It’s also important to note that the practice of Pilates has a strong focus on physical and mental fitness. Still, it is not intended to treat, diagnose, or prescribe a solution to any disease or injury. But the connection it has with physical therapy can provide patients with an added level to their rehabilitation.
The goal as a training client or patient is to achieve a better overall understanding of your body’s physical health. After an initial assessment or evaluation, customized sessions will get underway that directly address your specific injuries or health needs.
These exercises will have a strong focus on flow, precision, and alignment that will build new levels of flexibility and strength throughout your entire body. While it’s never stressful on joints, it will help you develop better body control using a range of motions that might initially feel uncomfortable.
But this process is all about getting you out of your comfort zone and into a new level of fitness and health.
In time, you’ll learn how to identify the best physical movement sequences for your body when it’s in specified positions and spaces. It’s something you can’t learn on your own, especially if you’re recovering from a significant injury.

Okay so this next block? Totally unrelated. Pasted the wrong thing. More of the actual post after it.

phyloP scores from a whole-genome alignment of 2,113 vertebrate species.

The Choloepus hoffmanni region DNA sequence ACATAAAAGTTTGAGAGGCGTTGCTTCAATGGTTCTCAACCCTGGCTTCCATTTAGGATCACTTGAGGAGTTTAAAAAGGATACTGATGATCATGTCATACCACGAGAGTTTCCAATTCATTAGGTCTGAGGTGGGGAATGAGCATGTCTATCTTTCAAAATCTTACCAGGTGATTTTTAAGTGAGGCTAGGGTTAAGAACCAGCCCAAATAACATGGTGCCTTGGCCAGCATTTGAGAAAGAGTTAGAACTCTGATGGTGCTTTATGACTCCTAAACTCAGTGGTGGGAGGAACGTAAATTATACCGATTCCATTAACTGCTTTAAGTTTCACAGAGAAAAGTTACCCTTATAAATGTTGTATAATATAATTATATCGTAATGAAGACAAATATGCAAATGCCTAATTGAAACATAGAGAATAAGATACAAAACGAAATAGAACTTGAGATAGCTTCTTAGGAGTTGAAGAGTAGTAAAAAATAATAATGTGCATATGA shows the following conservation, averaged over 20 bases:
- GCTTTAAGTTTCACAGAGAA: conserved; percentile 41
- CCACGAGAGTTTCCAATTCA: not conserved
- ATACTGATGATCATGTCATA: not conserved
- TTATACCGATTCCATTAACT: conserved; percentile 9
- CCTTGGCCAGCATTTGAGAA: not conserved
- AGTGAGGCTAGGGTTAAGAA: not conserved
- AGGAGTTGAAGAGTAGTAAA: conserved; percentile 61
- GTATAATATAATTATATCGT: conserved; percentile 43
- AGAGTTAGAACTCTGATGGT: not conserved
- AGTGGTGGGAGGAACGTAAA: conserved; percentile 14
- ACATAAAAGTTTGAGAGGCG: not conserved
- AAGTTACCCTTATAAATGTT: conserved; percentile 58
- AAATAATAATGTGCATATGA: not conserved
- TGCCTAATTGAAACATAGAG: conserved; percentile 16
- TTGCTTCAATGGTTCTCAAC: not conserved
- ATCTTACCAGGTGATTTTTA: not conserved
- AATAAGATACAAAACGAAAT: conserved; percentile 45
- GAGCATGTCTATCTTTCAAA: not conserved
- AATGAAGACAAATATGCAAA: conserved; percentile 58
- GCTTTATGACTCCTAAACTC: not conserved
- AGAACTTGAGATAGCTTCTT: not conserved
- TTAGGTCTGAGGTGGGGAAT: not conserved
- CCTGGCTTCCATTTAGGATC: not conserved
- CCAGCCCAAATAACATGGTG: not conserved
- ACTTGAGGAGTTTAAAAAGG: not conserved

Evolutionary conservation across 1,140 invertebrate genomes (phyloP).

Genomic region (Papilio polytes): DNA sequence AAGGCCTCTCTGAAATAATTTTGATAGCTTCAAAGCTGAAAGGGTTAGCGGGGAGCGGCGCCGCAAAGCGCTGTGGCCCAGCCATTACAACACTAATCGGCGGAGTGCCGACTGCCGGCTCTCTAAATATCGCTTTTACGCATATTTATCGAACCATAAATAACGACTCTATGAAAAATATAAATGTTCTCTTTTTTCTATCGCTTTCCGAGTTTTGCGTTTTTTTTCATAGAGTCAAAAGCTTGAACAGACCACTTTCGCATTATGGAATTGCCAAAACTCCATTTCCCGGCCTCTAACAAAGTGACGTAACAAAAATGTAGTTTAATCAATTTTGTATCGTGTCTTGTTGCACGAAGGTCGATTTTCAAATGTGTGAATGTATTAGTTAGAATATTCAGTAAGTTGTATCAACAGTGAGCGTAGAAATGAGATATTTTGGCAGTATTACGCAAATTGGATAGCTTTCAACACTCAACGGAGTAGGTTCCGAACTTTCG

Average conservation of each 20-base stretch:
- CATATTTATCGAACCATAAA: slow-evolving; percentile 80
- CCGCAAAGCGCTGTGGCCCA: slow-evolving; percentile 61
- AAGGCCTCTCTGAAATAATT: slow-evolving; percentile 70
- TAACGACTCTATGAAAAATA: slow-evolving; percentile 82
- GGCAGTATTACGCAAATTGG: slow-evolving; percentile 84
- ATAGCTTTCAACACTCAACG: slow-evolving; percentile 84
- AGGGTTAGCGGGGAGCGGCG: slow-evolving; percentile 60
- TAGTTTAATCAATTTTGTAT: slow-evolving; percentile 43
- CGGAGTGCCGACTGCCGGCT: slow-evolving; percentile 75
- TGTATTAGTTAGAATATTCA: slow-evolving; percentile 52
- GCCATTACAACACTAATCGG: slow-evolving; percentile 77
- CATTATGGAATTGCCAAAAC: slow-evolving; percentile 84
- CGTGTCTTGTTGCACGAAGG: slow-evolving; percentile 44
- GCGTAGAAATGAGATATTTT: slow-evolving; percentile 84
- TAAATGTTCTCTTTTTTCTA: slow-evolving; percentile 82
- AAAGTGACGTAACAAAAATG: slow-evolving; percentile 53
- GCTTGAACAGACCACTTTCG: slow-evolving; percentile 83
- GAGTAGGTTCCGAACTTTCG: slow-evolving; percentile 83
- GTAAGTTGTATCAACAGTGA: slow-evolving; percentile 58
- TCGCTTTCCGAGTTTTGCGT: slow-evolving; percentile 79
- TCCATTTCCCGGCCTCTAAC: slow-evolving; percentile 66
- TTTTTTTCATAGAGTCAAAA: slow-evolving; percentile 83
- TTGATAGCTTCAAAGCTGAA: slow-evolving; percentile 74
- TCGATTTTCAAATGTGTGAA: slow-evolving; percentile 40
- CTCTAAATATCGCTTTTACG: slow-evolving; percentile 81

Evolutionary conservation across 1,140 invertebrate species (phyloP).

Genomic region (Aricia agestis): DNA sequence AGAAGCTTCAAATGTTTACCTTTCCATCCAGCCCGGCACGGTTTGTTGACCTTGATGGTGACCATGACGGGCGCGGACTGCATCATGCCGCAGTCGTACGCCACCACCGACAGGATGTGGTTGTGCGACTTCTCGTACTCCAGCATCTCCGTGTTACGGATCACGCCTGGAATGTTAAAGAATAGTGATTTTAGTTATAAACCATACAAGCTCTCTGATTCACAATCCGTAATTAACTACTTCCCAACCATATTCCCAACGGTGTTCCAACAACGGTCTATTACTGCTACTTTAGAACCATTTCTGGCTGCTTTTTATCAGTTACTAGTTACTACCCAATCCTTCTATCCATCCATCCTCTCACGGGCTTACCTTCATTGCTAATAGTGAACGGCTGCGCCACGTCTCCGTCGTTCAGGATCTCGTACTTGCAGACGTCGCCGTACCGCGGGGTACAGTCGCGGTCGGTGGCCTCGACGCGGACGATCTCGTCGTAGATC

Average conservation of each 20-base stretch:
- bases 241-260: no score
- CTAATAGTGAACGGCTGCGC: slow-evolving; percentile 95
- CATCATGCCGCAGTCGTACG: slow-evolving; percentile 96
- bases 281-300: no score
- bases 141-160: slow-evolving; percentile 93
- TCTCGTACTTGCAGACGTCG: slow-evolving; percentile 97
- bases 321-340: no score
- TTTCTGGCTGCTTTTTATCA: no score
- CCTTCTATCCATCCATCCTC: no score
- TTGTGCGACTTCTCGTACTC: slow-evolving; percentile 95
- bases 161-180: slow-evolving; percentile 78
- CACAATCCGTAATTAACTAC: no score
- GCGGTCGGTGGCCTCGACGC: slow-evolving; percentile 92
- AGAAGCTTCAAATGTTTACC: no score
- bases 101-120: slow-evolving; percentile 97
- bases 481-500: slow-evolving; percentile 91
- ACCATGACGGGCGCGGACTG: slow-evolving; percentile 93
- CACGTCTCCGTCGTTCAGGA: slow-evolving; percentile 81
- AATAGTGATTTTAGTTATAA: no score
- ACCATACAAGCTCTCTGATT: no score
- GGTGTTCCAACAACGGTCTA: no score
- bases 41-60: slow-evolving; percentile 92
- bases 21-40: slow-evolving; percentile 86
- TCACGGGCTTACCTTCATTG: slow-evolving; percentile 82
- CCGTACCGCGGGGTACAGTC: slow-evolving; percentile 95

Comparing Pilates to Traditional Medicine Practices
Traditional medicine tends to take the path of addressing pain and pathologies. However, this holistic approach addresses more long-term concerns, such as mobility and articulation, body alignment, fluidity and balance, and overall body control.
This approach can provide a unique path toward patient recovery. When added to a physical therapy regimen, it provides an optimal patient-customized treatment and recovery. That’s because the therapist modifies exercises to meet the needs of each individual.
You can go from the most basic movements to the advanced ones, depending on your abilities and level of progression.
Some injuries have no other options but surgical interventions to repair. In these situations, manipulating the process of physical therapy is often a requirement. This exercise adds to the process of healing by emphasizing body movement patterns and how a patient compensates for them after an injury.
Additionally, you can incorporate it into your exercise program even after rehabilitation is complete.